I begin by browsing through the info labels on each of the folders. There are a total of 217 files on the drive. I’m guessing most are text documents, and if Eva was as fastidious as she came across, I’m betting that most of these files are password protected. The rest, most of which seem to be audio files, I hope to access without problems. I copy all of the contents to my hard drive and begin reorganizing everything, putting all the audio files into a single folder. When this is done, I import these files into my audio player. The software tells me that the total play time is 1,232 minutes. About twenty hours’ worth.
            Between work and sleep and everything else, this will probably take me the better part of a week to get through, especially if I’m meticulous about documenting everything. But I don’t have a choice. Suddenly it’s all that matters. If I’ve failed at keeping Eva safe, at least I can embark on the task she’d set out to accomplish.
            I take a deep breath and attempt to decipher the file names.
            I bring up the info pane again for each of the audio files to check the modification dates and make my first discovery. The first six digits of each folder are simply the date. YYMMDD. Easy enough. August 4th, 2019. September 7th, 2019. January 19th, 2020. The letters after the date are more curious. Is it a code Eva had come up with to organize the interviews? Perhaps an abbreviation based on the location of the interview? Or the name of the interviewee?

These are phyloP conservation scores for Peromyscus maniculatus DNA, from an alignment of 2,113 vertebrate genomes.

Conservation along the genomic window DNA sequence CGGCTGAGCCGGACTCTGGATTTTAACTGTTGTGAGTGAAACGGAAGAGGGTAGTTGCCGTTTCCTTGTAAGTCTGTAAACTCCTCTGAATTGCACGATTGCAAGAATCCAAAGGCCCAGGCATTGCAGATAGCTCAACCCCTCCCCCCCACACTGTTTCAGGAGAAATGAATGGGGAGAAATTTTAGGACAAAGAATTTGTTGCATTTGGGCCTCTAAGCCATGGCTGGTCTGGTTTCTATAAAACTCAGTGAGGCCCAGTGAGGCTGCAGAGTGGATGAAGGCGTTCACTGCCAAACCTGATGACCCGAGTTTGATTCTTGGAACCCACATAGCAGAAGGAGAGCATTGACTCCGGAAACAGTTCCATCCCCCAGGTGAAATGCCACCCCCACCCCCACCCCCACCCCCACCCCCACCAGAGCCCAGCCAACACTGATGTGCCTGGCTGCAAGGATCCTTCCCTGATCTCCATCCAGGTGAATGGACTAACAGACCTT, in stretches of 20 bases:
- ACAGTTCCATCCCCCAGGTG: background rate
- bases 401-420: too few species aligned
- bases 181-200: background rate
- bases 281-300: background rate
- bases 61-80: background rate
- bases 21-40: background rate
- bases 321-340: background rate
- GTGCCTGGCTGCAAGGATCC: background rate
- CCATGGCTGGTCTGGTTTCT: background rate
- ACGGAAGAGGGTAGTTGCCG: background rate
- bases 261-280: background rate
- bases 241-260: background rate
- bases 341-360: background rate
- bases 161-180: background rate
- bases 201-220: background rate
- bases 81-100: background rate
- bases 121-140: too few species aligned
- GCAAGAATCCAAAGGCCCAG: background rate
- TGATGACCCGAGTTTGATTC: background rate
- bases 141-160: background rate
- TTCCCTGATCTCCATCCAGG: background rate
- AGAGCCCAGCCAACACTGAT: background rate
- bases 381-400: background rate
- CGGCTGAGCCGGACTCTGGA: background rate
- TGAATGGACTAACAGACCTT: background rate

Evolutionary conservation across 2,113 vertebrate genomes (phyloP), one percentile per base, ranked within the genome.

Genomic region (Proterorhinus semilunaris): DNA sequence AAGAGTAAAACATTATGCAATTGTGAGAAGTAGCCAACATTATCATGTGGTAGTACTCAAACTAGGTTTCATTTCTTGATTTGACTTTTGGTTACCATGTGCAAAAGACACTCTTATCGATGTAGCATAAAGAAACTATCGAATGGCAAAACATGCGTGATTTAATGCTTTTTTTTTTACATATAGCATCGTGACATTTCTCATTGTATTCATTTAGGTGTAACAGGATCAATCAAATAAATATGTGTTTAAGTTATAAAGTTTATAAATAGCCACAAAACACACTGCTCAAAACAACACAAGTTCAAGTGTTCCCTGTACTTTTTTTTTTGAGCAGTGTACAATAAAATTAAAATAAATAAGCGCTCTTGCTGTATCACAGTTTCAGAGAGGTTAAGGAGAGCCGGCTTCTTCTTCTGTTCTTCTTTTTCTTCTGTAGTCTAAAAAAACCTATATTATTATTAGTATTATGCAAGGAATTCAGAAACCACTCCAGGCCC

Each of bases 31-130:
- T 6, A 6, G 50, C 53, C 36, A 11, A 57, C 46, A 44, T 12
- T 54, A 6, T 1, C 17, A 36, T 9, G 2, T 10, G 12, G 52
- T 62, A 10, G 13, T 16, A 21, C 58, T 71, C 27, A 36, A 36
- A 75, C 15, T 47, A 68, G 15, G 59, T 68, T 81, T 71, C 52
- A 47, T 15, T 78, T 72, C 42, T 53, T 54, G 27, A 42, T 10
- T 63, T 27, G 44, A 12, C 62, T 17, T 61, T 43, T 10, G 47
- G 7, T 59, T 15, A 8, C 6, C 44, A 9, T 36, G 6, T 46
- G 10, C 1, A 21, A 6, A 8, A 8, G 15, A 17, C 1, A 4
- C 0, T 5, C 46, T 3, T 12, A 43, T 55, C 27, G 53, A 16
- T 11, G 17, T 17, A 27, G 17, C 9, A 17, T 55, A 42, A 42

I drag the first audio file back into my music player, insert my earbuds, and listen carefully. Sure enough, throughout the interview, Eva calls the man by his first name, Harley. I make a notation on a text file in my computer and turn up the volume. Like the other files I heard back at the office, there’s an unmistakable sense of discomfort in the man’s voice. There’s a constant ruffling noise followed by a dropping out of the interviewee’s words, as if he can’t keep still and keeps moving his head around, watching his back.